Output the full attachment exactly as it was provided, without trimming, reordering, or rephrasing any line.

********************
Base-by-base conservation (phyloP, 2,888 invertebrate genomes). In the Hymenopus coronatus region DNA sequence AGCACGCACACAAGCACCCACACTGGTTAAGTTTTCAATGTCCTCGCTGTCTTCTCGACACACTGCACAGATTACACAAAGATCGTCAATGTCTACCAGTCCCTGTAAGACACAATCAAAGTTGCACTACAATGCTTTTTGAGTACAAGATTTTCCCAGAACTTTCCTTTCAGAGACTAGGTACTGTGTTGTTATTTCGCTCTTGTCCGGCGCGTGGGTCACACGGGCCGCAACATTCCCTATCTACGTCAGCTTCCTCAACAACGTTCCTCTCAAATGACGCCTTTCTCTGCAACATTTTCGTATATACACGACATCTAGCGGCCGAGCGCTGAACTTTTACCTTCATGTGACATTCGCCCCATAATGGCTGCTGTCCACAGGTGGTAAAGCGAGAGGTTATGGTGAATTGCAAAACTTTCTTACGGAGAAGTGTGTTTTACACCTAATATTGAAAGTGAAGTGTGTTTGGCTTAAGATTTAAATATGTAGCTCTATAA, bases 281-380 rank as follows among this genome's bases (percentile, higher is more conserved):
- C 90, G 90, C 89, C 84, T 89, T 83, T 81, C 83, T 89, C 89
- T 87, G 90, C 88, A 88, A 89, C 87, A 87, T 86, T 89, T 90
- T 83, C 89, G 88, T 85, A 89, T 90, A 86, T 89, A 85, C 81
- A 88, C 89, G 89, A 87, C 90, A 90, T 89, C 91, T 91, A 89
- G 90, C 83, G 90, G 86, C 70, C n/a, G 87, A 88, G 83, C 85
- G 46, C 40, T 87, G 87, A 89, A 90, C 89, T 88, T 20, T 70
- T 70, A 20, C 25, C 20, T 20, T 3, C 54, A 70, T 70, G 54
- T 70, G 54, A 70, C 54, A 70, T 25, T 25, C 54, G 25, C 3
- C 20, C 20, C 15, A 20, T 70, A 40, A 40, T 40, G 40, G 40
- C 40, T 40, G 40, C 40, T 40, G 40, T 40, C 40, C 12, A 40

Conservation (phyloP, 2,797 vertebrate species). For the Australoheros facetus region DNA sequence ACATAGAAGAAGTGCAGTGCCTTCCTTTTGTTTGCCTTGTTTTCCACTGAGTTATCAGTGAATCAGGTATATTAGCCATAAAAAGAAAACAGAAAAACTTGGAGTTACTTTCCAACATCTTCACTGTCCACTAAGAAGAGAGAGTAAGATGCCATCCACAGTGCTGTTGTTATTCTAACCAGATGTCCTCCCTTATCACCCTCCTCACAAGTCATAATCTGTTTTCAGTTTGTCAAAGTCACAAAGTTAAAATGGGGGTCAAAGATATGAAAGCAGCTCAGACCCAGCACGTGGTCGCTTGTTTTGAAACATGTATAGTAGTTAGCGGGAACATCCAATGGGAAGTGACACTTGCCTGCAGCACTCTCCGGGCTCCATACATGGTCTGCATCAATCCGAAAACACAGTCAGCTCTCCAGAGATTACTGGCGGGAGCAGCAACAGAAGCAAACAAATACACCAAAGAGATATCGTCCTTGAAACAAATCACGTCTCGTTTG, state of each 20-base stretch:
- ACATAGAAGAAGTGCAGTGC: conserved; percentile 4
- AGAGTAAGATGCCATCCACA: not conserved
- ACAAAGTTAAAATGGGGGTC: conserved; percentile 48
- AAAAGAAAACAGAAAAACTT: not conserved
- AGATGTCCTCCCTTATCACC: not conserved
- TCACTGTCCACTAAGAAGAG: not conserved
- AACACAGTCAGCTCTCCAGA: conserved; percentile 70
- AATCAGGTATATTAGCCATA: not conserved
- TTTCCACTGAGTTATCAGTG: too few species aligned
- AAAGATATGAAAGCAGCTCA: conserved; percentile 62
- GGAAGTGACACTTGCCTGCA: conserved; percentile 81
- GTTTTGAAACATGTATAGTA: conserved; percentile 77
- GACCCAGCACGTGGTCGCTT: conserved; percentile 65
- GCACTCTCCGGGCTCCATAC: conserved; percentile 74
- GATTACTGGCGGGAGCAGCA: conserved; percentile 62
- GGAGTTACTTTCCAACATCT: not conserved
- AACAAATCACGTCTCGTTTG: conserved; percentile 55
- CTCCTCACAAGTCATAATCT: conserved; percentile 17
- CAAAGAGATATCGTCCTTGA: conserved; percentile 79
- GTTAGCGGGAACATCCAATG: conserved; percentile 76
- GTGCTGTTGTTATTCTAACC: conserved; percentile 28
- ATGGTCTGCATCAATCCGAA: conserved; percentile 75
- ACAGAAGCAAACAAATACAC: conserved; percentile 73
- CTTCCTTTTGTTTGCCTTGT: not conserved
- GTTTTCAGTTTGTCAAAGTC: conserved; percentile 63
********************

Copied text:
Base-by-base conservation (phyloP, 2,888 invertebrate genomes). In the Hymenopus coronatus region DNA sequence AGCACGCACACAAGCACCCACACTGGTTAAGTTTTCAATGTCCTCGCTGTCTTCTCGACACACTGCACAGATTACACAAAGATCGTCAATGTCTACCAGTCCCTGTAAGACACAATCAAAGTTGCACTACAATGCTTTTTGAGTACAAGATTTTCCCAGAACTTTCCTTTCAGAGACTAGGTACTGTGTTGTTATTTCGCTCTTGTCCGGCGCGTGGGTCACACGGGCCGCAACATTCCCTATCTACGTCAGCTTCCTCAACAACGTTCCTCTCAAATGACGCCTTTCTCTGCAACATTTTCGTATATACACGACATCTAGCGGCCGAGCGCTGAACTTTTACCTTCATGTGACATTCGCCCCATAATGGCTGCTGTCCACAGGTGGTAAAGCGAGAGGTTATGGTGAATTGCAAAACTTTCTTACGGAGAAGTGTGTTTTACACCTAATATTGAAAGTGAAGTGTGTTTGGCTTAAGATTTAAATATGTAGCTCTATAA, bases 281-380 rank as follows among this genome's bases (percentile, higher is more conserved):
- C 90, G 90, C 89, C 84, T 89, T 83, T 81, C 83, T 89, C 89
- T 87, G 90, C 88, A 88, A 89, C 87, A 87, T 86, T 89, T 90
- T 83, C 89, G 88, T 85, A 89, T 90, A 86, T 89, A 85, C 81
- A 88, C 89, G 89, A 87, C 90, A 90, T 89, C 91, T 91, A 89
- G 90, C 83, G 90, G 86, C 70, C n/a, G 87, A 88, G 83, C 85
- G 46, C 40, T 87, G 87, A 89, A 90, C 89, T 88, T 20, T 70
- T 70, A 20, C 25, C 20, T 20, T 3, C 54, A 70, T 70, G 54
- T 70, G 54, A 70, C 54, A 70, T 25, T 25, C 54, G 25, C 3
- C 20, C 20, C 15, A 20, T 70, A 40, A 40, T 40, G 40, G 40
- C 40, T 40, G 40, C 40, T 40, G 40, T 40, C 40, C 12, A 40

Conservation (phyloP, 2,797 vertebrate species). For the Australoheros facetus region DNA sequence ACATAGAAGAAGTGCAGTGCCTTCCTTTTGTTTGCCTTGTTTTCCACTGAGTTATCAGTGAATCAGGTATATTAGCCATAAAAAGAAAACAGAAAAACTTGGAGTTACTTTCCAACATCTTCACTGTCCACTAAGAAGAGAGAGTAAGATGCCATCCACAGTGCTGTTGTTATTCTAACCAGATGTCCTCCCTTATCACCCTCCTCACAAGTCATAATCTGTTTTCAGTTTGTCAAAGTCACAAAGTTAAAATGGGGGTCAAAGATATGAAAGCAGCTCAGACCCAGCACGTGGTCGCTTGTTTTGAAACATGTATAGTAGTTAGCGGGAACATCCAATGGGAAGTGACACTTGCCTGCAGCACTCTCCGGGCTCCATACATGGTCTGCATCAATCCGAAAACACAGTCAGCTCTCCAGAGATTACTGGCGGGAGCAGCAACAGAAGCAAACAAATACACCAAAGAGATATCGTCCTTGAAACAAATCACGTCTCGTTTG, state of each 20-base stretch:
- ACATAGAAGAAGTGCAGTGC: conserved; percentile 4
- AGAGTAAGATGCCATCCACA: not conserved
- ACAAAGTTAAAATGGGGGTC: conserved; percentile 48
- AAAAGAAAACAGAAAAACTT: not conserved
- AGATGTCCTCCCTTATCACC: not conserved
- TCACTGTCCACTAAGAAGAG: not conserved
- AACACAGTCAGCTCTCCAGA: conserved; percentile 70
- AATCAGGTATATTAGCCATA: not conserved
- TTTCCACTGAGTTATCAGTG: too few species aligned
- AAAGATATGAAAGCAGCTCA: conserved; percentile 62
- GGAAGTGACACTTGCCTGCA: conserved; percentile 81
- GTTTTGAAACATGTATAGTA: conserved; percentile 77
- GACCCAGCACGTGGTCGCTT: conserved; percentile 65
- GCACTCTCCGGGCTCCATAC: conserved; percentile 74
- GATTACTGGCGGGAGCAGCA: conserved; percentile 62
- GGAGTTACTTTCCAACATCT: not conserved
- AACAAATCACGTCTCGTTTG: conserved; percentile 55
- CTCCTCACAAGTCATAATCT: conserved; percentile 17
- CAAAGAGATATCGTCCTTGA: conserved; percentile 79
- GTTAGCGGGAACATCCAATG: conserved; percentile 76
- GTGCTGTTGTTATTCTAACC: conserved; percentile 28
- ATGGTCTGCATCAATCCGAA: conserved; percentile 75
- ACAGAAGCAAACAAATACAC: conserved; percentile 73
- CTTCCTTTTGTTTGCCTTGT: not conserved
- GTTTTCAGTTTGTCAAAGTC: conserved; percentile 63